Hacksaw Ridge Movie Review





Hacksaw Ridge: Movie Review

Hacksaw Ridge is a biographical film that tells a story of one soldier by the name Desmond Doss who was a Christian and specifically a seventh day Adventist whose religion does not permit him to kill and for the said reason refuse to carry a gun. He enrolls in the army because he wants to help people in the war as a medical doctor. After a few disagreements with the commanders of his platoon for defying the order to carry a firearm, Desmond is allowed to serve in the Second World War. Hs is tossed in the fearsome battle of Okinawa where hundreds of people die and get enjoyed. Despite being a “conscientious objector” among his peers, Desmond emerges from the battle of Okinawa as a hero having saved the lives of 75 soldiers that night. This paper is a short but detailed review of the biographical war drama Hacksaw Ridge and the evaluation of its effectiveness as a genre of this kind.

The cinematography presented by Simon Duggan in this movie is beyond dazzling. The movie is able to capture wonderful battle sequences with balanced shadow and color. The hand held shots are also outstanding with very little reliance on CGI (Brody). A good illustration of how good the movie’s quality is, is the beauty and simplicity of the light and precision of Desmond’s home and the woods. The shots that show the sky on numerous occasions can is metaphorical and takes the audience to heaven. The visuals carry through the believes of Desmond on every level. The camera angles are also exceptional.

The Hacksaw Ridge is a biographical war drama that dramatizes the life of a soldier that participated in the second world war on an exceptional capacity. As a biographical film, Hacksaw Ridge uses the real name of the historical character the film is depicted on. What makes it so suitable for its genre is the comprehensive attempt to narrate the life of Desmond Doss and especially the years that are historically significant in his life. The dramatization of Desmond’s life by actor Andrew Garfield in a scenario that is so demanding of actors is spot on. Why this is important is that, biographical movies are based on the actions and characteristics of a person that are already known to people. Without such dramatization that take notice of detail, the movie can lose its authenticity as a biography and rendered obnoxious. Since male biopics are considered a different genre from female biopics because of the characteristic content in each case, Hacksaw Ridge fulfills the demands of a male biopic by dealing with the accomplishments of the individual portrayed in character.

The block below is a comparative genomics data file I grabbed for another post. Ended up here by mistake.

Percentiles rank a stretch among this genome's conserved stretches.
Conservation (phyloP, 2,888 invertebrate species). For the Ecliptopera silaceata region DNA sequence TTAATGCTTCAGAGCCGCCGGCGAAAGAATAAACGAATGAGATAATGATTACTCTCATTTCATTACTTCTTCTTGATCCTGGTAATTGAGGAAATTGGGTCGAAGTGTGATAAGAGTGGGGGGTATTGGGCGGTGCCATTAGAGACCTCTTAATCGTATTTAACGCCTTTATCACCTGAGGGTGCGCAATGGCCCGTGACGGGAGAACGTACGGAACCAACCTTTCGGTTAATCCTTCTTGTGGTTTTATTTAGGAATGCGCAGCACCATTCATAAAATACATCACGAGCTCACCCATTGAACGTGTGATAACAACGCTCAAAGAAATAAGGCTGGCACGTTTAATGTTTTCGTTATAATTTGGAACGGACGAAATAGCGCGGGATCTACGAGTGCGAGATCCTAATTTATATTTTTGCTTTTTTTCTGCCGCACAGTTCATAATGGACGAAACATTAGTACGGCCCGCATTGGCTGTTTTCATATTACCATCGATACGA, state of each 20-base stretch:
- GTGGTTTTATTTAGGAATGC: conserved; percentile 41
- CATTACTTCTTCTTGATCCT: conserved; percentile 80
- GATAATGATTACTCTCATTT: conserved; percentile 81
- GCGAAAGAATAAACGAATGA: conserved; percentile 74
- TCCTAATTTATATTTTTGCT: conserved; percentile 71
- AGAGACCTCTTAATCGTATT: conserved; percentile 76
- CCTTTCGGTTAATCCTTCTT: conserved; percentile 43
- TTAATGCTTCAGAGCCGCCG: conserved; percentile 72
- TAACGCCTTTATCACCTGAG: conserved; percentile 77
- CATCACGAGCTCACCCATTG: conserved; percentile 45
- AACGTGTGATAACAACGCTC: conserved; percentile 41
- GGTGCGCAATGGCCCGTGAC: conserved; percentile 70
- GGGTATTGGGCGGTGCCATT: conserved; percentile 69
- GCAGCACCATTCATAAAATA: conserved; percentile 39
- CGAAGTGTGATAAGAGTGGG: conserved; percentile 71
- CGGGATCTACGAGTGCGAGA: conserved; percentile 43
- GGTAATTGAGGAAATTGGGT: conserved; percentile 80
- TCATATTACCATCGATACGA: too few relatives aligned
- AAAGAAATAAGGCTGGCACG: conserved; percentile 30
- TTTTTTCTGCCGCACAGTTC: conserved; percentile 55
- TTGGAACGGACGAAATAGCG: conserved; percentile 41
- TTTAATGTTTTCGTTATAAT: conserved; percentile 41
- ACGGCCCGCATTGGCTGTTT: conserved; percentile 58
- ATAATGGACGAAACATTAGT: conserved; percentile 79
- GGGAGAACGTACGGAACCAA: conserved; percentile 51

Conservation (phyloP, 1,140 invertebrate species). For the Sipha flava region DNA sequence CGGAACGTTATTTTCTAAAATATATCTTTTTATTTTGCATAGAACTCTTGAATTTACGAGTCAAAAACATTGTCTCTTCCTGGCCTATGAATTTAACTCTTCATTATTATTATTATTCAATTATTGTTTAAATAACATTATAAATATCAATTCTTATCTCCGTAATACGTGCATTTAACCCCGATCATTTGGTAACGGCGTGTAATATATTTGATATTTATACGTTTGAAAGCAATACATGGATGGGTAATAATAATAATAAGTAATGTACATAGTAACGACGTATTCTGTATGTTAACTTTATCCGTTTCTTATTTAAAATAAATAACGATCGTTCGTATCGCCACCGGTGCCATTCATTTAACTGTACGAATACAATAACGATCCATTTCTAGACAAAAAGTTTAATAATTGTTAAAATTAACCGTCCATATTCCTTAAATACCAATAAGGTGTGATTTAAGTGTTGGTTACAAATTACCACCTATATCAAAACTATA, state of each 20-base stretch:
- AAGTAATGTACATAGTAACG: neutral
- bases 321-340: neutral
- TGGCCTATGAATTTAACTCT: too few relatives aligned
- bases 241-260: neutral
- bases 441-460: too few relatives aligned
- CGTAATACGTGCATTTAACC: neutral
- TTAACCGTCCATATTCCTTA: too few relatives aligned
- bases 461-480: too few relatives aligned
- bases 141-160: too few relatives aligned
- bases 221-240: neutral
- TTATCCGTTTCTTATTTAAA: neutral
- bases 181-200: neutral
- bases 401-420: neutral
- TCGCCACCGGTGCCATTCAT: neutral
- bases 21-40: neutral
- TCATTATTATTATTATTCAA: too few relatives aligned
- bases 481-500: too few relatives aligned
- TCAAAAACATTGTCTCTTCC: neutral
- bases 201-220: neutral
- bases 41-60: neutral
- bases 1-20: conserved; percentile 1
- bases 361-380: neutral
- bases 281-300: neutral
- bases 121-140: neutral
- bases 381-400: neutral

As a biopic, the movie Hacksaw Ridge is judged based on its ability to dramatize the life of Desmond Dos while still maintaining the authentic and important elements of his heroic life. It should just be a dramatization and not an exaggeration or an understatement. The audience receives an account of Desmond’s life that is an example of how humanity raises above evil despite the movie being about war. The depth and authenticity that each character brings makes the development and portrayal of this story very successful. The movie is able to define even the smallest character in Desmond’s unit distinctively and as a person through the short interactions between the men. The movie is also judged for its stretching of the truth for the purpose of dramatization. incorporates the story of Desmond Doss and the surreal aspects of a war for the purpose of stretching the film without losing authenticity. People who know the true account of the Hacksaw Ridge should not be put off the excesses of the film and should be able to enjoy the additional content for dramatic effect.

Hacksaw Ridge perfectly uses cultural stereotypes to introduce and shape the character of Desmond Doss. This movie especially challenges what it means to be at war. In the real sense war is a place where people inflict pain on one another but in this case Doss is an element of healing. In his own words Doss says “With the world so set on tearing itself apart, it don’t seem like such a bad thing to me to want to put a little bit of it back together.” At one point as a viewer who has grown with movies that reinforce idea the historical enemies of America in wars as evil I found myself strongly disagreeing with the sentiments of Doss. If he is not carrying a gun and fighting, then he is not a soldier and should then not be allowed on the force. There is nothing special about him is what society has taught many people who watched the movie to initially respond to Desmond’s approach to contributing to combat.

Works Cited

Brody, Richard. “Mel Gibson’s ‘Hacksaw Ridge ?: Religious Pomp Laced with Pornographic Violence.” The New Yorker, 3 Nov. 2016, www.newyorker.com/culture/richard-brody/mel-gibsons-hacksaw-ridge-religious-pomp-laced-with-pornographic-violence.